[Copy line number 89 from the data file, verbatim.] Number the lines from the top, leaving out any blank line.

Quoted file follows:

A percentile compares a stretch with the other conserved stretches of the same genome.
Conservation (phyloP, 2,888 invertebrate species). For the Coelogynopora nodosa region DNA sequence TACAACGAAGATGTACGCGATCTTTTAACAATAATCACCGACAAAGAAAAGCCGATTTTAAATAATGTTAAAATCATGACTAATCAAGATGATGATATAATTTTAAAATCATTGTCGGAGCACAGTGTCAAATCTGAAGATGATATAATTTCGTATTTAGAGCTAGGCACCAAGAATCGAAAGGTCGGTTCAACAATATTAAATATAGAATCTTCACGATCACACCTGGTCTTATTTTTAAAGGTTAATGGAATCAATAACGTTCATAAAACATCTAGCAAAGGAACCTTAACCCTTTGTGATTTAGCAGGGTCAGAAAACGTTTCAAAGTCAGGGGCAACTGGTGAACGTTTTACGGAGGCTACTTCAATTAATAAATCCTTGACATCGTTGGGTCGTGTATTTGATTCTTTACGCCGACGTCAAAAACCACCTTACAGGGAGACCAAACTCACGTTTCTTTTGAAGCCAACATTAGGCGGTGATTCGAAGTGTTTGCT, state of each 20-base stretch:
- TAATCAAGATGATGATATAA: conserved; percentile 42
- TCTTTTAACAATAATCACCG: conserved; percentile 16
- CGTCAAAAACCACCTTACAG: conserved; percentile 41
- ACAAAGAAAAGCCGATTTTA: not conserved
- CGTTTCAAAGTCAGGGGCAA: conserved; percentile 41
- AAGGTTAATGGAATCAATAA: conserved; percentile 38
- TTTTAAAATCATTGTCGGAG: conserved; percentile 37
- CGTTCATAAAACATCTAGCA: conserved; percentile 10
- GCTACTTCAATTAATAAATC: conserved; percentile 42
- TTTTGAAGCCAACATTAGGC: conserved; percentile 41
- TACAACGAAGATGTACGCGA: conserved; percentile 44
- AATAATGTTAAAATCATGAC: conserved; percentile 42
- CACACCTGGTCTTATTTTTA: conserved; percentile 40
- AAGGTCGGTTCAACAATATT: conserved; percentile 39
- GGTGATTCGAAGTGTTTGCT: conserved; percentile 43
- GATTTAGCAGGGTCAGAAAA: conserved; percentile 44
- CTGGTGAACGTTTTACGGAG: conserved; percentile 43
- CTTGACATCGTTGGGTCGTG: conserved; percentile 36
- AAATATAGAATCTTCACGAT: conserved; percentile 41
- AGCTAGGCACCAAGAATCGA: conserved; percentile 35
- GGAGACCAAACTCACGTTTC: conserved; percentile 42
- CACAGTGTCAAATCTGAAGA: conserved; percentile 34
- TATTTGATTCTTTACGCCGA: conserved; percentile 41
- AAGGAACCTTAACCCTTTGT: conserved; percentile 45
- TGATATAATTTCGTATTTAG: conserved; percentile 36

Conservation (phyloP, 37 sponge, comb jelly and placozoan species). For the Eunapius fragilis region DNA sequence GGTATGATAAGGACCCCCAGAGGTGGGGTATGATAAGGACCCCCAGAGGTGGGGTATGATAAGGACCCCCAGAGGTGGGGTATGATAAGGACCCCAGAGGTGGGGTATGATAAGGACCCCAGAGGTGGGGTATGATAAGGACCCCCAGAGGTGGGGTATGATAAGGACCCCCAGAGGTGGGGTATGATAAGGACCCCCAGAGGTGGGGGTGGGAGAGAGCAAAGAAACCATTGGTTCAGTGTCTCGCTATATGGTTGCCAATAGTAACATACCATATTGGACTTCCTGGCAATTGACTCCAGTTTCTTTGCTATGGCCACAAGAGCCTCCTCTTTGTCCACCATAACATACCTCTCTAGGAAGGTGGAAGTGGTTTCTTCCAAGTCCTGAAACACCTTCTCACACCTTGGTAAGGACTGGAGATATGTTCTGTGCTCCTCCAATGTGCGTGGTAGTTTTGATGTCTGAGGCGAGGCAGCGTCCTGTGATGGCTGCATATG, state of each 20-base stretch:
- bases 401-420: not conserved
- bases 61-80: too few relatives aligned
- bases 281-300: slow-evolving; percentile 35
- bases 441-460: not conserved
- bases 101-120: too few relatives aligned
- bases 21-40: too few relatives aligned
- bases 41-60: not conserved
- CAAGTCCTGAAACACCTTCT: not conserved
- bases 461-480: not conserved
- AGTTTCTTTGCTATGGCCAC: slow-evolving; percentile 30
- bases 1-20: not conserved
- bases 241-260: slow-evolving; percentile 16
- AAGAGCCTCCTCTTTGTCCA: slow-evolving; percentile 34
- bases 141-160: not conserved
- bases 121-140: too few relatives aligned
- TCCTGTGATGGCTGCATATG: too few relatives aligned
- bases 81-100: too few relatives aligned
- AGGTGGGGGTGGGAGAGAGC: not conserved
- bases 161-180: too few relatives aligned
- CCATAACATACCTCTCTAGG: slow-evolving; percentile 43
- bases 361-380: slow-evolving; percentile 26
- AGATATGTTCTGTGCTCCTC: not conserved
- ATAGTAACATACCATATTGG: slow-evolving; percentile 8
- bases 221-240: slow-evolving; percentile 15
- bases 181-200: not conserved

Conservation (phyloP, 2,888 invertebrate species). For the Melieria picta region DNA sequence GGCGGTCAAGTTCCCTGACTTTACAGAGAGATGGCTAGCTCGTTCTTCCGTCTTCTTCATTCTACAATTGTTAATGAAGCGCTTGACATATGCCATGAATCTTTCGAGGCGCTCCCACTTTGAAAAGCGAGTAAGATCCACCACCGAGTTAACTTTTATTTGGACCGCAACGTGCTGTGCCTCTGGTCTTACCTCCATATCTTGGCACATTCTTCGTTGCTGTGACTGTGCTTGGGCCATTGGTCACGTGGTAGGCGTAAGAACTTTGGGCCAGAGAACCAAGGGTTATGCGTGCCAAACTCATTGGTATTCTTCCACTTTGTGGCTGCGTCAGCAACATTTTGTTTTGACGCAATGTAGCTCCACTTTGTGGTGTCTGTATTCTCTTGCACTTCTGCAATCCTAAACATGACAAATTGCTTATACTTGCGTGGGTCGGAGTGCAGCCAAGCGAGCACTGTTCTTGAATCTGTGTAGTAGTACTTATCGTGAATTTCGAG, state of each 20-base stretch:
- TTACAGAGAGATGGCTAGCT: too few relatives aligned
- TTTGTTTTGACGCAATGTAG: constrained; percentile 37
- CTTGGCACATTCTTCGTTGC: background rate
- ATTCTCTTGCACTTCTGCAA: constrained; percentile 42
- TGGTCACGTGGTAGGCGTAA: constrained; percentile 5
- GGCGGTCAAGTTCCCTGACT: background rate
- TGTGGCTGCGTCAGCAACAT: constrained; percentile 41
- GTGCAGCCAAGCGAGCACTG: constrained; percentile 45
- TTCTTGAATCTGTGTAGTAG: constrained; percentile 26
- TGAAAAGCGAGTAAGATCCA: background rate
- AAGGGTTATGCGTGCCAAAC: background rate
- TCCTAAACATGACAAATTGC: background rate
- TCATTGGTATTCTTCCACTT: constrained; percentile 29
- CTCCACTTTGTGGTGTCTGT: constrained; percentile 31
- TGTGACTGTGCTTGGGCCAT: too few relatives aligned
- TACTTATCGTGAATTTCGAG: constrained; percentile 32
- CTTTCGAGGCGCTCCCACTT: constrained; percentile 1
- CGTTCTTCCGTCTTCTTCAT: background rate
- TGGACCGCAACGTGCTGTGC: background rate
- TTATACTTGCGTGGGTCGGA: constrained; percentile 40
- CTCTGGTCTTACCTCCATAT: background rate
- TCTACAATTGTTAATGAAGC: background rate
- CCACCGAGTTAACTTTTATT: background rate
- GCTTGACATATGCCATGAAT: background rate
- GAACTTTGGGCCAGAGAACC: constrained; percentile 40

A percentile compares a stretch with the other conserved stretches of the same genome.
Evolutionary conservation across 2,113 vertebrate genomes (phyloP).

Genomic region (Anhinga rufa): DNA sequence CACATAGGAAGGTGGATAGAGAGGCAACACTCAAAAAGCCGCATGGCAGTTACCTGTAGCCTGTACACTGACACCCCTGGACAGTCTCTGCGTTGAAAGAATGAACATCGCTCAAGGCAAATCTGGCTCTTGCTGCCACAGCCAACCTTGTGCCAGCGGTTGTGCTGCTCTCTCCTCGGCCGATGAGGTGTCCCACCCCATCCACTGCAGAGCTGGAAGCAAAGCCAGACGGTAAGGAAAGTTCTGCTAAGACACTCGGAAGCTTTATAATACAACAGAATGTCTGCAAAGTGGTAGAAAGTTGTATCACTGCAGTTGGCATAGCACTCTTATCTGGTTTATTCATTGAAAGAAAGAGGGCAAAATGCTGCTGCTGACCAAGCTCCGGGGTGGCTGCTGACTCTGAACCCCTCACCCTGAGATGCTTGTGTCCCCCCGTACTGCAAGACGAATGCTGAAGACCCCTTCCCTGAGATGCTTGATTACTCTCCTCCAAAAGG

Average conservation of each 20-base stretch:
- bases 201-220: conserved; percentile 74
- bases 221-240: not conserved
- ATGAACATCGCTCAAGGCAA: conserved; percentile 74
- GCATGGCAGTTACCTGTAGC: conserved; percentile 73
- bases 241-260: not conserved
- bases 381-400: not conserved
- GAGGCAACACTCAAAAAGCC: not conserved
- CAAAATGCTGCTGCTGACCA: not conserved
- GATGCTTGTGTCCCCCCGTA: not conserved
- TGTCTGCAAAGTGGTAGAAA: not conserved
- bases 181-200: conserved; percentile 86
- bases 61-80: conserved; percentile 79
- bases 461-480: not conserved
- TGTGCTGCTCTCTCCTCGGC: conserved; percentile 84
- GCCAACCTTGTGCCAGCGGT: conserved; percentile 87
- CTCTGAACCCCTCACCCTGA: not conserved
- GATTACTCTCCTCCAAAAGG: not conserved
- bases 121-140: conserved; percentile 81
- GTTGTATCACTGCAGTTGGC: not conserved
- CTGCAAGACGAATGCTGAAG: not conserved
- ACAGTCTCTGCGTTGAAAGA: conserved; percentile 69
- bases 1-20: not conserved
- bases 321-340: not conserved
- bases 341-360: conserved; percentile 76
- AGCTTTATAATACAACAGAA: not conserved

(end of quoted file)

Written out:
- bases 381-400: not conserved